Embed America: Small businesses are big issue this election
Jannet Walsh, 48, sits at her grandfather's desk, from which she's launching her own small business.
July 31st, 2012
12:04 PM ET

Embed America: Small businesses are big issue this election

By Lisa Desjardins and Emma Lacey-Bordeaux, CNN

Murdock, Minnesota (CNN) - Jannet Walsh is not waiting for the presidential candidates to encourage more jobs. Instead, the unemployed Minnesotan is trying to create one on her own.

[1:52] "I think it was February, after I don't know how many (job) rejections," the 48-year-old told CNN Radio, the frustration still clear in her voice, "I actually remember sitting here kind of yelling, 'This is it! This is enough!'"

That moment, Walsh decided to create her own business, a one-woman photography and media company based in her family's century-old home. With that decision, the energetic former newspaper photographer took a gamble that is central to the debates over the economy and the White House.

Small businesses generated 65% of the new jobs in America over the past 17 years, according to the Small Business Administration.

And such firms, defined as having fewer than 500 workers, employ half of all workers in the private sector.

Both President Barack Obama and Mitt Romney have spoken about the importance of small businesses and their commitment to supporting them. But Walsh already understands the bigger issue: how to make sure a nascent business survives.

[6:07] "Right now, I'm not making much money," Walsh sighed, her laptop perched on the antique writer's desk that used to belong to her grandfather, "but I think once more people know who I am and actually see me out more, I think that could change."

Better off than four years ago?

Read Jannet Walsh's iReport

You can check out all our Embed America coverage here. And track the team's progress on our Embed America map.

OPINION: The right way and the wrong way to protest Chick-fil-A
Customers line up at a Chick-fil-A food truck that was targeted by about two dozen protesters last week in Washington.
July 31st, 2012
11:53 AM ET

OPINION: The right way and the wrong way to protest Chick-fil-A

(CNN) – CNN Contributor LZ Granderson says he was a Chick-fil-A fan until he heard of its stance on gay rights, but the Constitution doesn't allow mayors to ban Chick-fil-A simply based on the company's president's views. Granderson thinks he has a better and legal way to protest.

[0:57] "The last thing anyone, liberal or conservative, should want is local government censoring what a private citizen can say by way of withholding permits and licenses."

[3:06] "This is what the forefathers had in mind when they composed the Constitution: liberals making out during lunch and conservatives stuffing their face with chicken in the name of Jesus. God I love this country."

What do you think about this issue? Join the conversation and add your comments below.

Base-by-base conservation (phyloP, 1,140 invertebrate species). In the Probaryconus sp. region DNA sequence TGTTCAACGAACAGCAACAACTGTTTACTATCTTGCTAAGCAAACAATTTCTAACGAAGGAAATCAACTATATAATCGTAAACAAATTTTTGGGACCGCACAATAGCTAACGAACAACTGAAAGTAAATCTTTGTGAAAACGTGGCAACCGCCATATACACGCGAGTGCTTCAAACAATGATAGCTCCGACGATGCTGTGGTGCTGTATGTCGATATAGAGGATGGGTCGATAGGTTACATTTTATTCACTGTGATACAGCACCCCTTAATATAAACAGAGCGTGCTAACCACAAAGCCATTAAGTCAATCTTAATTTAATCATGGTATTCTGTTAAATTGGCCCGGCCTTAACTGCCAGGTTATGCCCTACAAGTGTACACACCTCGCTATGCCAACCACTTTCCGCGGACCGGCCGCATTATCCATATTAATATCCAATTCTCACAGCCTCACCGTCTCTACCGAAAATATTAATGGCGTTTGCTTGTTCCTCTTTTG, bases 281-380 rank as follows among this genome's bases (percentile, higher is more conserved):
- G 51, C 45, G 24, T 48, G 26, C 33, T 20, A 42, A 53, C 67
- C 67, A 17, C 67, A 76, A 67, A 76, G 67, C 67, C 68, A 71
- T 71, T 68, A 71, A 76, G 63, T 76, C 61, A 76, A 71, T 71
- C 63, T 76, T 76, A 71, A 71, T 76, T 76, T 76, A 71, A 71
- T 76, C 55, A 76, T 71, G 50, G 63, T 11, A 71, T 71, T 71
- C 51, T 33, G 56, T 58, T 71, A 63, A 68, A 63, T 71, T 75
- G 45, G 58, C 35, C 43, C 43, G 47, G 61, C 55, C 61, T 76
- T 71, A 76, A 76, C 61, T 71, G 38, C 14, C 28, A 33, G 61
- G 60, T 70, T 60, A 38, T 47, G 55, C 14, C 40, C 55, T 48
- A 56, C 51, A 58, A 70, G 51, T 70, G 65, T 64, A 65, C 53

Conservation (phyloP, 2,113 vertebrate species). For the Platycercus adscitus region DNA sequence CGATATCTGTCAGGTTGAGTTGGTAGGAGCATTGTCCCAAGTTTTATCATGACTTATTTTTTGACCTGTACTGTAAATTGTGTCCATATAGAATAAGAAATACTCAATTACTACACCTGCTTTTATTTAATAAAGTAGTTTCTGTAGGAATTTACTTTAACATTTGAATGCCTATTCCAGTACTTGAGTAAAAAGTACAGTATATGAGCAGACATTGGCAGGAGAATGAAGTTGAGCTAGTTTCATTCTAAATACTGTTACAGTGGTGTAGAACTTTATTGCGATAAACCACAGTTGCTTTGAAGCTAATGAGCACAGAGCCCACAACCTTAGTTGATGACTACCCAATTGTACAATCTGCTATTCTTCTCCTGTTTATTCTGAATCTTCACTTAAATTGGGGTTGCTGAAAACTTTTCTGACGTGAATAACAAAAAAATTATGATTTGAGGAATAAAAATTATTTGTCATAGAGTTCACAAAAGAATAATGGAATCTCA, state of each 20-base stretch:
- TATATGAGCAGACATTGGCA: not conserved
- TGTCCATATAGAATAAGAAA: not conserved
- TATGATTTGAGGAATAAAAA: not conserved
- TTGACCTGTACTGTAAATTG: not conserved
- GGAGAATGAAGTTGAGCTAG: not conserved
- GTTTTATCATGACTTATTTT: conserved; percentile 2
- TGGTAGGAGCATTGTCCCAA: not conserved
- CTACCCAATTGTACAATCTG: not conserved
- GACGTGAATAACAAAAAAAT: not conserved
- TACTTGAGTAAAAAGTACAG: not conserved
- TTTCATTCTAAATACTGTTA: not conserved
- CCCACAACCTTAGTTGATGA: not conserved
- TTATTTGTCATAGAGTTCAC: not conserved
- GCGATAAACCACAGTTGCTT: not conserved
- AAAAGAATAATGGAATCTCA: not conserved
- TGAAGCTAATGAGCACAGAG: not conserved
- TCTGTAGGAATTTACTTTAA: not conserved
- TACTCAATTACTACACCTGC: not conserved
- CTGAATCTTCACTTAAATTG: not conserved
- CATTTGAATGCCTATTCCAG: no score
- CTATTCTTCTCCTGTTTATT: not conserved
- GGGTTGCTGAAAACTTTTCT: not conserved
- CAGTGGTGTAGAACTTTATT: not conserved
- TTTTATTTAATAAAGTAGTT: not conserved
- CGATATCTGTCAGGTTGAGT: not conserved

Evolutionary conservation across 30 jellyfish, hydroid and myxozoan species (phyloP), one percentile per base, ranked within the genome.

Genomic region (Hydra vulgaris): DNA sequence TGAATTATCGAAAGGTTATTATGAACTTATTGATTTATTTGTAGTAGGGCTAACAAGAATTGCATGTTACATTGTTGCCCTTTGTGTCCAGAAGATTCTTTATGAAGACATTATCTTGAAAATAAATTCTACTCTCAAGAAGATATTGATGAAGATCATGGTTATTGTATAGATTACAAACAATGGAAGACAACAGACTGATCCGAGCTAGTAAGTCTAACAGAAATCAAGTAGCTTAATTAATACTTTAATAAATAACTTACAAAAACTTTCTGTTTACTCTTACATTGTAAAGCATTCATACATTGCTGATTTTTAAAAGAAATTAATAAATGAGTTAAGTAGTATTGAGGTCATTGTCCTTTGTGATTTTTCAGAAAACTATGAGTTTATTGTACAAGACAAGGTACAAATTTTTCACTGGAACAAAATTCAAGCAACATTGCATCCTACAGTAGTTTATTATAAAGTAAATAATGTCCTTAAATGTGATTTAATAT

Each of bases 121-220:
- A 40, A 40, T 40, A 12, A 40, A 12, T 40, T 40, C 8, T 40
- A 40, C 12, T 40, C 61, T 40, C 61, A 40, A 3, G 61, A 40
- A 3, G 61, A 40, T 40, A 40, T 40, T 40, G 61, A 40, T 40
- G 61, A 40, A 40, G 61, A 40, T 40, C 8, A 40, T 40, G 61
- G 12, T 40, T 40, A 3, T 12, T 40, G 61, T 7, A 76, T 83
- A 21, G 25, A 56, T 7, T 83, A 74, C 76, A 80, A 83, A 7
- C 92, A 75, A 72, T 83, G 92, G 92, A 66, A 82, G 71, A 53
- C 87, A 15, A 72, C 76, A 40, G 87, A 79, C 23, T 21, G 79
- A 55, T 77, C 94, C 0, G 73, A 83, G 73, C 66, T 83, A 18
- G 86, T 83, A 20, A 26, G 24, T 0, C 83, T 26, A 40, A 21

Read more of LZ Granderson's columns at CNN Opinion.

Taxing yourself out of a traffic jam
Atlanta hopes some of its gridlock problems will be solved if voters approve a controversial penny tax for transportaiton.
July 30th, 2012
02:43 PM ET

Taxing yourself out of a traffic jam

By Tommy Andres, CNN

Atlanta (CNN) - There’s a lot of anger in Atlanta over traffic, but it’s not just road rage. You’d be hard pressed to find anyone who lives in the city, or has driven through it, who won’t tell you that something needs to be done about gridlock here.

[:29] “We’ve been a victim of our own success,” says Reese McCranie with the Atlanta mayor’s office. “We grew at such a pace that it outpaced our infrastructure.”   FULL POST

The Fed's magic money machine
Federal Reserve headquarters in Washington DC.
July 30th, 2012
09:00 AM ET

The Fed's magic money machine

By Dan Szematowicz, CNN

[Updated at 2:22 p.m ET] The Federal Reserve meeting is over.  The Fed has decided not to begin a new round of quantitative easing.  However, they say they remain open to further economic stimulus if the economy continues to slow.

(CNN) – This week leaders of the Federal Reserve will gather in Washington DC for its regularly scheduled contemplation of US monetary policy.

As the economy continues to do its convincing impression of a three-toed sloth, many Fed-watchers think the central bank could decide that the system needs more stimulation. Among the possible measures the Fed could take (on top of programs already in place) is another round of quantitative easing.

This means that the Fed would increase the money supply in the hopes that the economy would stir. To do that, it needs to create more money.

How does that work?

Don't expect to receive an envelope in the mail stuffed with cash.


OPINION: Goodbye 'Dear'?
Bob Greene says in an age of texting and emailing, The "Dear" salutation increasingly seems formal and even too intimate.
July 30th, 2012
08:00 AM ET

OPINION: Goodbye 'Dear'?

By Bob Greene, CNN Contributor

(CNN) - Dear reader:

Actually, that's the subject of today's column.

That salutation.

Because there is a real question that has quietly been building - perhaps not the most important question in this tense old world of ours, but a question nonetheless:

Is "Dear" an endangered species?

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